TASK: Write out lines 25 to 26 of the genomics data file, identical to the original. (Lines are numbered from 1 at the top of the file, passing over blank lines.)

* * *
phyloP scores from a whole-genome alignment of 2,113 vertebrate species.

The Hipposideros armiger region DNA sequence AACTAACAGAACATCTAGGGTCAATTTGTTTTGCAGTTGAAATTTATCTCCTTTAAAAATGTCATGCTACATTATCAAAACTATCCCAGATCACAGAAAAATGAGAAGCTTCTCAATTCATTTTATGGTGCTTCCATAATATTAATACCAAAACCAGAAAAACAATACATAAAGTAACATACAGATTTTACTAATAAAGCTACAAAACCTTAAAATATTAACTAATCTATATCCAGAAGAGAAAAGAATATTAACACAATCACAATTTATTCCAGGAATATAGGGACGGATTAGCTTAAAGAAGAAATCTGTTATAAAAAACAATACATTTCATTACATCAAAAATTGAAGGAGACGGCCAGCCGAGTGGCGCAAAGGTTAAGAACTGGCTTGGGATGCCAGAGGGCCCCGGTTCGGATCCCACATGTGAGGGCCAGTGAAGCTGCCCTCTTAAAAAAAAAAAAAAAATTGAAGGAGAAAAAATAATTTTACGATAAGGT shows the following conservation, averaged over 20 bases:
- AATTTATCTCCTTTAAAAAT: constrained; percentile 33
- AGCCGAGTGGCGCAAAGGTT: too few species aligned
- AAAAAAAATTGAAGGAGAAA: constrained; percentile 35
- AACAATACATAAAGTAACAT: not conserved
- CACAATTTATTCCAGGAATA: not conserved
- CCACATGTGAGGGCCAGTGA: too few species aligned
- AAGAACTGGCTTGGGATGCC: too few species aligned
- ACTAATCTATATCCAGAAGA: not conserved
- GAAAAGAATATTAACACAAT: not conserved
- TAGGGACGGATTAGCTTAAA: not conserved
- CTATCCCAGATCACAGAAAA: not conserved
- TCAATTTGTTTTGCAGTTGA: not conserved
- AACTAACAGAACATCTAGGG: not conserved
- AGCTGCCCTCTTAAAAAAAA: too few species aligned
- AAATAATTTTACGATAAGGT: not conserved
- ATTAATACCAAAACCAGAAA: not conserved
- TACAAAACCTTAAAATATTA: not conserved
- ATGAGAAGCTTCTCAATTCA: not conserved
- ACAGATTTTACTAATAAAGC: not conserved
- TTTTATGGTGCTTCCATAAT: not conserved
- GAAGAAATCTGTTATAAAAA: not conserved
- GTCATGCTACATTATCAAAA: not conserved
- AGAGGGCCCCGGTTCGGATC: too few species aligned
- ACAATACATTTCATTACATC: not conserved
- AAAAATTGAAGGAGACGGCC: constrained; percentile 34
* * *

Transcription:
- AGAGGGCCCCGGTTCGGATC: too few species aligned
- ACAATACATTTCATTACATC: not conserved